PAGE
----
PhD Proposal: Lisa Bonanno
Investigation of Novel Device Formats to Increase Detection Sensitivity of Porous Silicon Optical Biosensors
Large operational costs and long result turn-around time associated with current laboratory-based clinical testing drives the need for developing new innovative diagnostic methods at point of care (POC). Porous silicon (PSi) is an ideal material for biosensing due to its inexpensive fabrication, intrinsic optical and filtering properties, and compatibility with array and microfluidic technologies. These properties of PSi offer advantages over current technologies by its potential for uncomplicated high-throughput analysis at point-of-care (POC). The specific detection of target molecules has been widely demonstrated with the use of PSi biosensors; however, current sensitivity limitations pose restrictions to their use in the diagnosis of the majority of diseases and drug screening assays. The focus of this research will make use of innovative design in sensor format and competitive immunoassay techniques to detect drugs of abuse (morphine, codeine) in urine with unprecedented detection sensitivity. Our long term goal is to exploit PSi for affinity-based optical biosensing to improve patient health care by reducing costs and time associated with diagnostic screening.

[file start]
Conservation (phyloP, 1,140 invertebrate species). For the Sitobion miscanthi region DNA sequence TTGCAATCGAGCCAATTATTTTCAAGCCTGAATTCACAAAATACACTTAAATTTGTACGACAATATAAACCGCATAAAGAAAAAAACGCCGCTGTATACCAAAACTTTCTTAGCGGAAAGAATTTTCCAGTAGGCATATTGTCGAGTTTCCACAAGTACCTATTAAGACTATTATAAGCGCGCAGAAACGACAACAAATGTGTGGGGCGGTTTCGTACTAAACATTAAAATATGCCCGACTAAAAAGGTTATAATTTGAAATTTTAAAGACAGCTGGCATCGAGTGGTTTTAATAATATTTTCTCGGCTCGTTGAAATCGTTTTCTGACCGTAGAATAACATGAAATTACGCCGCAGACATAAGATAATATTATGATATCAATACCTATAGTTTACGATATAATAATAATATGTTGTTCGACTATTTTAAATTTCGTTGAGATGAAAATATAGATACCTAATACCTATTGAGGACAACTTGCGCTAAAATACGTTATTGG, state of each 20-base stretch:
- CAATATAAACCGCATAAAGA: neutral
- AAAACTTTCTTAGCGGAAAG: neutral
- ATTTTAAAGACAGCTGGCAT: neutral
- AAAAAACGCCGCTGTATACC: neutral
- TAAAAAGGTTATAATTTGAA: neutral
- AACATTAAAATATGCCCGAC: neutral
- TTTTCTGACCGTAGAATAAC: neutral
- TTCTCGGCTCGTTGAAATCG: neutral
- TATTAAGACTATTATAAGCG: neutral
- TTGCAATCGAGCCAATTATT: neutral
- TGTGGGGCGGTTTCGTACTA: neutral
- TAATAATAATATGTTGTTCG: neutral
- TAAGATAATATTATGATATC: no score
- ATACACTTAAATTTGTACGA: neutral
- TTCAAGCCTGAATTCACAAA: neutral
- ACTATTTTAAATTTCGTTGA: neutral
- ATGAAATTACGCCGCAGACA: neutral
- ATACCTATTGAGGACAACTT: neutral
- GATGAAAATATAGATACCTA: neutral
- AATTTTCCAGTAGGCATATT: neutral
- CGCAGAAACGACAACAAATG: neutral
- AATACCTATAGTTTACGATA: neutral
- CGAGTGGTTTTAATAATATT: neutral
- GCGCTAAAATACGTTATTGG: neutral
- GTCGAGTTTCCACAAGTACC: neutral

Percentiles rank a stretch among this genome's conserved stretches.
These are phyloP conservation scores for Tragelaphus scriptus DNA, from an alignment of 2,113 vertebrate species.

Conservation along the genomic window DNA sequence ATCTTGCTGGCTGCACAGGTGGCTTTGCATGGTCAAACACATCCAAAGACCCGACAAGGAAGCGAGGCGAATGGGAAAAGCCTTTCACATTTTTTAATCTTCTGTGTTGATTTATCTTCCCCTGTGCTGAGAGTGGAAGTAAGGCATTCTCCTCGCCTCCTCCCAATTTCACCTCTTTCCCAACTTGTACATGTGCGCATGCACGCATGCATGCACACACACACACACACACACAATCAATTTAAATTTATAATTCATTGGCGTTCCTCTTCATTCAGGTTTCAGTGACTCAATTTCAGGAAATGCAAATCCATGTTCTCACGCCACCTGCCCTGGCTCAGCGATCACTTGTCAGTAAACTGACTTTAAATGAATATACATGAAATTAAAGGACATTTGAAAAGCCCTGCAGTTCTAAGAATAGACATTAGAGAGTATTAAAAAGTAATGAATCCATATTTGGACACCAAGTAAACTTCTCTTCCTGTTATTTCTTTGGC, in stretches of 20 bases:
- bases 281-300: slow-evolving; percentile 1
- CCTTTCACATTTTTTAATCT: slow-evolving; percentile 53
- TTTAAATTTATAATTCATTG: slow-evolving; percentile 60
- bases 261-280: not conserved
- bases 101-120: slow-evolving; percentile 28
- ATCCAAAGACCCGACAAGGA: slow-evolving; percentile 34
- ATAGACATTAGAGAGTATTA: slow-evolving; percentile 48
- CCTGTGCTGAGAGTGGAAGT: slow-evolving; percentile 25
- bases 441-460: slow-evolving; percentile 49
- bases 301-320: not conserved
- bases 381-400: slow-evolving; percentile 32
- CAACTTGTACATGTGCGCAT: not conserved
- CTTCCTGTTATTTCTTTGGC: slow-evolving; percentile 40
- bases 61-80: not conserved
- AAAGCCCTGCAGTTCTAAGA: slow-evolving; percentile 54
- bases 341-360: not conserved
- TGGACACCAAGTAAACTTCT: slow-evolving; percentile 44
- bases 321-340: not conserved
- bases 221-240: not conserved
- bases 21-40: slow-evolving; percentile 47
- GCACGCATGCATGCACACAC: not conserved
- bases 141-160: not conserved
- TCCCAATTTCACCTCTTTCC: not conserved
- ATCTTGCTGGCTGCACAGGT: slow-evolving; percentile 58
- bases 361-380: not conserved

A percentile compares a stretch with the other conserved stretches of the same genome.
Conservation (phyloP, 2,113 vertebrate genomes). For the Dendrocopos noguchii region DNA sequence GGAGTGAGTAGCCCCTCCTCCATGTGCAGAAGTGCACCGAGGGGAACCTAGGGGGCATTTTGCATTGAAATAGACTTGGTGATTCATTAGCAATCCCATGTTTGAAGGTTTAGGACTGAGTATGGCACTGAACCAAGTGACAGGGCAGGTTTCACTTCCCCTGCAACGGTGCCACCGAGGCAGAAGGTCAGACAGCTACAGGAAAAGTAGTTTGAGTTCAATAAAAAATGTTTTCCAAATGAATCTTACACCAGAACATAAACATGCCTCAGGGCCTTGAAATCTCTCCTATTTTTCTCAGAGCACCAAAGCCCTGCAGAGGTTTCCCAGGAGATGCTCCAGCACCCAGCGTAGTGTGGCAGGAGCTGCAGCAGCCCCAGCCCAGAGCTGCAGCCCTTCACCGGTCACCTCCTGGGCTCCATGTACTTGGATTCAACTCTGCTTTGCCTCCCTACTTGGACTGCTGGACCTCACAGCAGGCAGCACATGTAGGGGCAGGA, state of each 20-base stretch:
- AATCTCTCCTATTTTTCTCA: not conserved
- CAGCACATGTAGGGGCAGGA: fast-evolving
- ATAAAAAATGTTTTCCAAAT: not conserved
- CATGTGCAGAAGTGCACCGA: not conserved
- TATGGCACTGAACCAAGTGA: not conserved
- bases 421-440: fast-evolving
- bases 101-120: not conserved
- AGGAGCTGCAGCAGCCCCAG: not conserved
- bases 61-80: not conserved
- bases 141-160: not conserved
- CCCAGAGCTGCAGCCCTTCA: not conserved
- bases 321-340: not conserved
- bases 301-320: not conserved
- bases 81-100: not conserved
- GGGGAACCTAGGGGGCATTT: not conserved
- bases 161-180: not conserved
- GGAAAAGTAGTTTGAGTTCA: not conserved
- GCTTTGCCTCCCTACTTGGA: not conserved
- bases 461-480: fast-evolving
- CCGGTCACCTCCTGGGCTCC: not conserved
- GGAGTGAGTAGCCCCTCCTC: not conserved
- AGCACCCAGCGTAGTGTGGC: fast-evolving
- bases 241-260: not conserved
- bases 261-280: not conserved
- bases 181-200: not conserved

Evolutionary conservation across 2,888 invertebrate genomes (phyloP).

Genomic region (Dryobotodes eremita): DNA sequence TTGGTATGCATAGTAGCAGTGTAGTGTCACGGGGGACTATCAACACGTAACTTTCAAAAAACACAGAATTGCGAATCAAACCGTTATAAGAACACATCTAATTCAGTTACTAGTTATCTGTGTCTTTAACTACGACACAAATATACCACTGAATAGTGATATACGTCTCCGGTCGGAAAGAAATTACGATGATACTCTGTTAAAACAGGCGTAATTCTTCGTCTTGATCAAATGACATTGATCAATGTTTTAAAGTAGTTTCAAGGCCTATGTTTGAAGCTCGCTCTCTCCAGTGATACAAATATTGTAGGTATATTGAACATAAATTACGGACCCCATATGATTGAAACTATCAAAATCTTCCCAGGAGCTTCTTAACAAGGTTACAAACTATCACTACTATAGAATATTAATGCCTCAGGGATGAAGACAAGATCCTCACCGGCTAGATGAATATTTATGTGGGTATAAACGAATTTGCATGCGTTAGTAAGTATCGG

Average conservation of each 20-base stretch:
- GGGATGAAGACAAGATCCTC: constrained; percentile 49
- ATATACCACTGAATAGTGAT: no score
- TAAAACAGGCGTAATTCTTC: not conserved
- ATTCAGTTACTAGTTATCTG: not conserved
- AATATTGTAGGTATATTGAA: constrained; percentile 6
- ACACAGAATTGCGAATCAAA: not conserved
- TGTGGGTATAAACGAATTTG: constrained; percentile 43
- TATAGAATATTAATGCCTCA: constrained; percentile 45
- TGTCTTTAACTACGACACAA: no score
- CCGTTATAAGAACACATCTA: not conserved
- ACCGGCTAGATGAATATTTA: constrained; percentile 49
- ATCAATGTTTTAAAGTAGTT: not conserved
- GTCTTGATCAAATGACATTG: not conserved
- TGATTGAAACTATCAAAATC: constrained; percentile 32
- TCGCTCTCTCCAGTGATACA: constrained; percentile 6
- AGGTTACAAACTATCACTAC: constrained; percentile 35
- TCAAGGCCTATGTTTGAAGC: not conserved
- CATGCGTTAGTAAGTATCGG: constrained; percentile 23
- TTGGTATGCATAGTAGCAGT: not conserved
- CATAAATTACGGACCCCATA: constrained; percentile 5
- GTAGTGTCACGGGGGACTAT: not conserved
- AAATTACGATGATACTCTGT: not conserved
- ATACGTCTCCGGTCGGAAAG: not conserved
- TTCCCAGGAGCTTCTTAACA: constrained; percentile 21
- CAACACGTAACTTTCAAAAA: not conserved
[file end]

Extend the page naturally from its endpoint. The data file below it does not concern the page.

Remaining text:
The proposed research will first aim to develop and optimize a competitive binding assay in PSi biosensors to enhance detection of a model small molecule target (morphine 3- -D-glucoronide, M3G) in patient urine specimens. This opiate screening assay will serve as a proof of concept and will be the first time that a competitive immunoassay will be used in PSi to screen human patient specimens. The second aim will integrate the competitive PSi immunoassay into a target-responsive hydrogel which will encapsulate a PSi sensor. The proposed design will address physical constraints of current PSi optical sensor techniques, extend probe immobilization throughout the 3D internal volume of the PSi, and exploit the morphological response of the hydrogel with the intention of increasing device sensitivity. This novel design will demonstrate for the first time the ability of PSi to detect both dielectric and morphological changes of the target-responsive hydrogel in response to competitive binding of target molecule. This study will establish rational design criteria for developing PSi optical biosensors and methodologies developed here could be extended to detect multiple targets in clinical applications. One could envision future development of this technology into a dermal sweat patch drug screening method with intrinsic optical sensing capability.